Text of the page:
The Devastating Details From Viola Davis' Childhood

Note: The following article includes a discussion of domestic abuse.

Viola Davis is an EGOT winner and one of the biggest stars in the world today, but as she revealed in her autobiography, her younger years were anything but glamorous. From poverty to bullying, many of the details from her childhood are downright heartbreaking. 

News of Davis' autobiography, "Finding Me," first broke in July 2021. At the time, she'd promised in a statement that there would be no sugar-coating of any of what she'd been through (via AP). "This is my story ... straight no chaser," she said. A few months later, ahead of the book's release, she doubled down on that in an interview with People. Telling the outlet that writing the book was an act of coming to terms with her full story, Davis explained that while it was easy to focus on everything she'd achieved, her lower moments had played a pivotal role in all of that. In particular, she spoke about seeing her younger self through new eyes. "I'm looking at little Viola, and I see how strong she was, and how she was just a spitfire," she mused. 

Sadly, younger Davis didn't really have an option not to be one. In fact, the very first pages of "Finding Me" paints a picture of the horrific bullying she endured, with little boys from her school chasing her home every day, hurling both rocks and racial slurs her way (via Medium). Ultimately, she managed to get it to stop by threatening them with a crochet needle — but that was just part of what she endured growing up. 

A tough home life translated to a difficult school life for Viola Davis

Viola Davis has never made a secret of her poor background. In fact, after winning an Oscar for her performance in "Fences" back in 2017, she revealed in the press room that she'd grown up living in a series of apartments overrun with rats (via Harper's Bazaar). In "Finding Me," she went into more detail about those less-than-ideal living spaces and also shared how that contributed to the way she was treated at school.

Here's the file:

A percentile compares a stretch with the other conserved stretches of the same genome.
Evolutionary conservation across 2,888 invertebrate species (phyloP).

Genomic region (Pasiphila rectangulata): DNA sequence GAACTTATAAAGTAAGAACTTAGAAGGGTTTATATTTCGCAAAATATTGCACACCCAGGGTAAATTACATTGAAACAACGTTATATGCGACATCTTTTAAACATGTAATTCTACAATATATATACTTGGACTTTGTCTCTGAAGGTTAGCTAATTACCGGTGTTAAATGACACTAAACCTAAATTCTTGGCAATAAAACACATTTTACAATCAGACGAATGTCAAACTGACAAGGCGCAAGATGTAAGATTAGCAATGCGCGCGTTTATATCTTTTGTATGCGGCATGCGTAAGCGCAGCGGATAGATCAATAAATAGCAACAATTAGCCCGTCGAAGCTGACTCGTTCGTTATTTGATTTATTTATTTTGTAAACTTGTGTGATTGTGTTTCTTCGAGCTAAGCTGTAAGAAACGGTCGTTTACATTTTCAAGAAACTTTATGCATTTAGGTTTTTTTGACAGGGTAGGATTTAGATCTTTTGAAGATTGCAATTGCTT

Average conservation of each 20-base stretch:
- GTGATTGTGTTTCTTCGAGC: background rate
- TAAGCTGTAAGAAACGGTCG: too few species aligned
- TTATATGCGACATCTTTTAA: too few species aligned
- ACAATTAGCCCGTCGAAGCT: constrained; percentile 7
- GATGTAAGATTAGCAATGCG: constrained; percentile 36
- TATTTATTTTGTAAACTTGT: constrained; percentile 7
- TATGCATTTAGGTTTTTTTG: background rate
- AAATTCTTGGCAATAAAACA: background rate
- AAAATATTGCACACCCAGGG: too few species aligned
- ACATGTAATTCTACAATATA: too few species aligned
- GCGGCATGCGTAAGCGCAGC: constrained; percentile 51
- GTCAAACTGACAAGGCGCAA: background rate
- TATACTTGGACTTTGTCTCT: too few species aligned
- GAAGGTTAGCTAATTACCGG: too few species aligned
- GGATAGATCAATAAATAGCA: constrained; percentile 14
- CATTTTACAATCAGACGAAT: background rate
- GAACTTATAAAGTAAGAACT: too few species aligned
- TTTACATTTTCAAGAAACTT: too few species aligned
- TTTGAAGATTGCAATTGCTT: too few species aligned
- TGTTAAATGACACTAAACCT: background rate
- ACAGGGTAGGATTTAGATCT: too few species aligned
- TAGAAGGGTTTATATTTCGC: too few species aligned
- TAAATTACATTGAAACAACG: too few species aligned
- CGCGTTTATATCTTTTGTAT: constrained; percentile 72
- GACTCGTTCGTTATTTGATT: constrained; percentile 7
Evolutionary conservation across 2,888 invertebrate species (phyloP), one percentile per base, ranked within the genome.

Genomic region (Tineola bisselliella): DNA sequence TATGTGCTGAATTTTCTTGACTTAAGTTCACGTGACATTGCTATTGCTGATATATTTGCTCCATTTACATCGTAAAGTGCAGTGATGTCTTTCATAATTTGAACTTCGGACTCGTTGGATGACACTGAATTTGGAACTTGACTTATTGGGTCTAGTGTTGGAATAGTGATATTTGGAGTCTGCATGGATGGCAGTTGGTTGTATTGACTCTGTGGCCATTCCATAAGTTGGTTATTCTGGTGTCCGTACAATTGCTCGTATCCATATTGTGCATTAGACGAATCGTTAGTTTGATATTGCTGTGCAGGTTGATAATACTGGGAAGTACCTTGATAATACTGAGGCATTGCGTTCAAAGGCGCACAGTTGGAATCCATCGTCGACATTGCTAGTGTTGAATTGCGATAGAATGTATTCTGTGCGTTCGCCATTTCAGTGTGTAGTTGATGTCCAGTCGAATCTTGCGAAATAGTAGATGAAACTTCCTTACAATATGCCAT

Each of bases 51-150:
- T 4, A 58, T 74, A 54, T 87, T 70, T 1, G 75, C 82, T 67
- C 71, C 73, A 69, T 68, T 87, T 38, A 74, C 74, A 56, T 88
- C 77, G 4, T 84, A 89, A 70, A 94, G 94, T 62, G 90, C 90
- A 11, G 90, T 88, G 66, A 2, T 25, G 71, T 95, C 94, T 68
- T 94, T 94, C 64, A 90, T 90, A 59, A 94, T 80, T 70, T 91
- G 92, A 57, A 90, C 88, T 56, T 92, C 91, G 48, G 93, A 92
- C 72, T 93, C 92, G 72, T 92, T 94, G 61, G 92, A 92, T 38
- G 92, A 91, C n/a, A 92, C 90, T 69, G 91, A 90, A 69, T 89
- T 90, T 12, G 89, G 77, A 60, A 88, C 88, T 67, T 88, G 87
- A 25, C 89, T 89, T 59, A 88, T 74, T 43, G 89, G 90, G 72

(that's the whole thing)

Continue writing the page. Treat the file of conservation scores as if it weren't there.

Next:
Davis was terrified of the rats in her home, so much so that if she needed the bathroom during the night, she was too afraid to run to the bathroom. That played a role in her years-long struggle with bed-wetting. What's more, because they usually didn't have real soap, that meant she wasn't able to get rid of the smell. At school, that led to teachers shaming her and her older sister, and both girls being sent to the school nurse for a hygiene lesson. However, as Davis noted, the concerned adults did no digging into the home background that led to the issue in the first place. 

Teachers weren't the only ones to remark on Davis and her siblings, though. In another heartbreaking recollection, Davis shared that the kids she went to school with refused to drink from the water fountain after her, claiming that she was unclean. Devastatingly, when Davis tried to fight back on one occasion, she was the one who was punished. 

Viola Davis also witnessed domestic abuse

Poverty wasn't the only thing Viola Davis was exposed to while she was growing up. She also saw her father's abuse of her mother — and in "Finding Me," she shared some of the horrific attacks to which she bore witness. 

On one occasion, she shared, her father had ordered her and her siblings to help find their mother so that he could kill her. They eventually found her hiding in a drug store — and Davis recalled feeling ashamed that so many people she knew through school, from a teacher's spouse to peers, had seen the dramatic situation unfold. Sadly, the abuse continued for years after that. On another occasion, when Davis was in college, she'd had to take in her little sister when once again, her mother feared for her life. 

Ultimately, Davis' father turned over a new leaf, and she even ended up building a solid relationship with him. As the actor told People, their newfound dynamic was based on the man he was before he died, rather than who he'd been when he was younger. 

Even with all she went through and witnessed as a child, Davis has gone on to become one of the most respected actors in the business. Don't say she made it in spite of everything, though. As she said to People in the lead-up to her book launch, "All of those things happened to me, but I own it. And it's a part of who I am."

If you or someone you know is dealing with domestic abuse, you can call the National Domestic Violence Hotline at 1−800−799−7233. You can also find more information, resources, and support at their website.